- Would your homeowners' insurance cover this? Some policies won't cover you if you are breaking the law when your gun accident happens.
(BTW, my gun-carrying friends remind me that "negligent discharge of the firearm" is the phrase to use rather than "gun accident".)
Example: Let's say you hold one of your fundraisers in a gun-free zone. (I was going to say a Town Hall, but you haven't had one since you were elected in 2012!)
You decide to break that law and carry your gun concealed into the gun-free zone then BANG! You didn't intend to have an accident, but you did intend to break the law by bringing your gun into a place it was prohibited. Violating that law could mean you are not covered by insurance.
* Michael's Catering & Banquet probably has a policy banning guns except those carried by licensed security guards and police. That might be why Collin didn't answer when asked if he was carrying a gun. Property owners can ban guns on their property, they have that right.
Michael's also has a financial reason to ban guns at their events. They hold weddings and events where alcohol is served and people get rowdy (see photo). For insurance reasons they might ban guns on their property.
If they do not allow guns on their property and Collins defied them, their insurance carrier should be informed. Yes it's after the fact, but insurance carriers either raise rates or cancel policies if they find out management allows people who have unknown levels of training and blood alcohol carrying guns onto their property.
The Big Questions
That bill blocked people with pre-existing conditions from getting coverage if they were without coverage for over 30 days. (For example they lose their job during the weeks it takes to recover from a gunshot wound. That job loss also means losing their employee health care. )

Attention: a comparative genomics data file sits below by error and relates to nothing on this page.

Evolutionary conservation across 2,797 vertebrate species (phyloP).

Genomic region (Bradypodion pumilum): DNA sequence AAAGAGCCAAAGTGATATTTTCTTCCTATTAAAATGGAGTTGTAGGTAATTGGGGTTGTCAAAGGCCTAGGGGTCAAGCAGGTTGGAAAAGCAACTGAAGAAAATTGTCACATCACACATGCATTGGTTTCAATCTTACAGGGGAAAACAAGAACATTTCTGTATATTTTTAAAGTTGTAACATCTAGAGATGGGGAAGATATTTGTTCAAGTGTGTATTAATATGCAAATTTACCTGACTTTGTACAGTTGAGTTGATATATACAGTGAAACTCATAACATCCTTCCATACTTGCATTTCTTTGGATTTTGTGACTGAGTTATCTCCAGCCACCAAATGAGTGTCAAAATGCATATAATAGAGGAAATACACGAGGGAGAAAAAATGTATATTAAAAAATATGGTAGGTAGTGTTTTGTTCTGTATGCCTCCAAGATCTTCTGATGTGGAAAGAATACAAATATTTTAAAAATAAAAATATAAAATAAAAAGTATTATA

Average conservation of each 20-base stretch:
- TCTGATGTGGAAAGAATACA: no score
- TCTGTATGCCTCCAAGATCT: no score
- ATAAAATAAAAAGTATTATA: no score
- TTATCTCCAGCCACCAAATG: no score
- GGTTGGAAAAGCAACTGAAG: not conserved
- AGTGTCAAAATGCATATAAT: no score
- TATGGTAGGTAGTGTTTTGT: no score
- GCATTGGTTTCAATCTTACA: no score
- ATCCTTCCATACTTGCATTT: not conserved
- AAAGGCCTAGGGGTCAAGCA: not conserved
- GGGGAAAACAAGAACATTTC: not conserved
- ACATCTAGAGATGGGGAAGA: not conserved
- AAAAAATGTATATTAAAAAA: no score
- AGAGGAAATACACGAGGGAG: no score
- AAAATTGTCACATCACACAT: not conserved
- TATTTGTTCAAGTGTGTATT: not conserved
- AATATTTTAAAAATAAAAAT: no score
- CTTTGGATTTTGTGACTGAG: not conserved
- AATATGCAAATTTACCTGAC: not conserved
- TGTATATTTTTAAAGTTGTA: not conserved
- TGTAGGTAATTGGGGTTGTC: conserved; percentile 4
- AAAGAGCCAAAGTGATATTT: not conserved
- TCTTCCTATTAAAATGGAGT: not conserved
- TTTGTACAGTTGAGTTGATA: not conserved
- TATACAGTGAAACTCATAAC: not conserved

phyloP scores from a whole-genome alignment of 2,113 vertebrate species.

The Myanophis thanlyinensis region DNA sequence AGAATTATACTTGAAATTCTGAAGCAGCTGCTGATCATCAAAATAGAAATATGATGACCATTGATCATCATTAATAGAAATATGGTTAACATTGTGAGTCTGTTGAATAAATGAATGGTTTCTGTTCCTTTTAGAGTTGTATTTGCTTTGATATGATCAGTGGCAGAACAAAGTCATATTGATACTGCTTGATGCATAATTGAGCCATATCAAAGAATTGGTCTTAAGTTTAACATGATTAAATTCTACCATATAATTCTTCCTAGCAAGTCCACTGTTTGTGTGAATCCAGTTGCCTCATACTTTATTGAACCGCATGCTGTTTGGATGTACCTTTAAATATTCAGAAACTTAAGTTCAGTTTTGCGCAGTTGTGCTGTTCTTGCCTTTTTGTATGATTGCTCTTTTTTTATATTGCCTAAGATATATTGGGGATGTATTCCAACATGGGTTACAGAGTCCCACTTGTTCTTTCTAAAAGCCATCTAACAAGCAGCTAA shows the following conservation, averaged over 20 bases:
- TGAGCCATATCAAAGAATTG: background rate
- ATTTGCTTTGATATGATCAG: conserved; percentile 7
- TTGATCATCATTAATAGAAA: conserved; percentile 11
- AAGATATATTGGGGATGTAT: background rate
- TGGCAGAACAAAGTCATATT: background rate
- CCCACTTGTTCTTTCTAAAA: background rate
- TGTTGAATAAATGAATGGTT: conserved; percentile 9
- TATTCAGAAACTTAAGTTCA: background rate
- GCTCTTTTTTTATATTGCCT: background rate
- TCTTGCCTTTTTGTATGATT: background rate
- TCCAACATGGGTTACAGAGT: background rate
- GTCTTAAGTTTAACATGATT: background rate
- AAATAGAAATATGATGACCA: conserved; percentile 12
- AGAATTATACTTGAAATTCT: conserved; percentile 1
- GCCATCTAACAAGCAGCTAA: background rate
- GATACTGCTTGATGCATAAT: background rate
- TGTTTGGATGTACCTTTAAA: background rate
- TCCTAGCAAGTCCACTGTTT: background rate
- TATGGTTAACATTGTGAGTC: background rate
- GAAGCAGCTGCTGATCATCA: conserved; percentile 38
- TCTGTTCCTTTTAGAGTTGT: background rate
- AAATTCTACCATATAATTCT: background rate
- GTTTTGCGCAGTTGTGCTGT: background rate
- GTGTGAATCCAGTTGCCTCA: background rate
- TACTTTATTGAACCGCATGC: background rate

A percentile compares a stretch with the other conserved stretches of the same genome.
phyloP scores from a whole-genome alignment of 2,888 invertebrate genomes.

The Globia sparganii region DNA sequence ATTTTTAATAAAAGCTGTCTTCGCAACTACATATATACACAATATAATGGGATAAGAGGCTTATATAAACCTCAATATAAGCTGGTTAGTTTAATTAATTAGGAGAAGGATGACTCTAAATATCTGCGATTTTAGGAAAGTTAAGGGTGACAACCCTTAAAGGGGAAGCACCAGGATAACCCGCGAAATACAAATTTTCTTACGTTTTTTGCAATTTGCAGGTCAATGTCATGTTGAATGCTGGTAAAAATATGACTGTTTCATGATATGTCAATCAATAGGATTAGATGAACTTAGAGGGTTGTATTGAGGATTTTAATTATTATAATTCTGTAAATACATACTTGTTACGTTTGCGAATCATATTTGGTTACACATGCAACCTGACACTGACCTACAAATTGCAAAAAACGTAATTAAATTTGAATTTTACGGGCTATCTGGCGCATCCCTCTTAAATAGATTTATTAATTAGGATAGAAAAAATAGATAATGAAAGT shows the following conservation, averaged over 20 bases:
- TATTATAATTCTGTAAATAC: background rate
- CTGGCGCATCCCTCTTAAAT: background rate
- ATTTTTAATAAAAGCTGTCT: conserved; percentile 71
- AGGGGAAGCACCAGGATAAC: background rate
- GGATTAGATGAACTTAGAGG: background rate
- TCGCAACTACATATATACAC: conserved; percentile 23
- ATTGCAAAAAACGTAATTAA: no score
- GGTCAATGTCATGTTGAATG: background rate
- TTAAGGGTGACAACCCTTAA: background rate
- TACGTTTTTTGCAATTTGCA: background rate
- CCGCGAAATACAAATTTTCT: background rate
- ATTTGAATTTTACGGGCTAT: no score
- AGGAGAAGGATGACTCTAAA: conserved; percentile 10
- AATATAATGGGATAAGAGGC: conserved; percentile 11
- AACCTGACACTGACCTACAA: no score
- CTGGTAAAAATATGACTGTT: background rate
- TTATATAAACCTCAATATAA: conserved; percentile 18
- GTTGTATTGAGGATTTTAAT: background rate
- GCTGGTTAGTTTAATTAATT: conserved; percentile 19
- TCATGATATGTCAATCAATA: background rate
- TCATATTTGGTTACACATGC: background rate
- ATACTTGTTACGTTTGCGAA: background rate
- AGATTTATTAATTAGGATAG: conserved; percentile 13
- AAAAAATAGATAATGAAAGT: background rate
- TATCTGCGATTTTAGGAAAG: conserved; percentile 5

If someone who is injured with the congressman's gun now has a pre-existing condition, they would be denied medical insurance in the future.
Gun owners are not required to be financially responsible for the gun accident injuries they cause while legally carrying guns in public.
Will Collins and others be financially responsible for the consequences of their decision to carry a gun everywhere? If not, why not?
Who should pick up the medical bill for gun injuries if the gun owners who caused them won't?
If the congress people start carrying everywhere the public should know:
- How well trained they are.
- Where and when are they carrying? People should be able to choose not to be in the same room with them.
- Are they following the law when they are carrying?
- Are they drinking alcohol while carrying? Many states prohibited that.
The public needs to know that if the Congressperson causes an accident while carrying, the medical bills of the injured will be paid. Finally, the injured person should have guaranteed health care if they end up with a pre-existing condition that arises from being accidentally shot by a congressperson.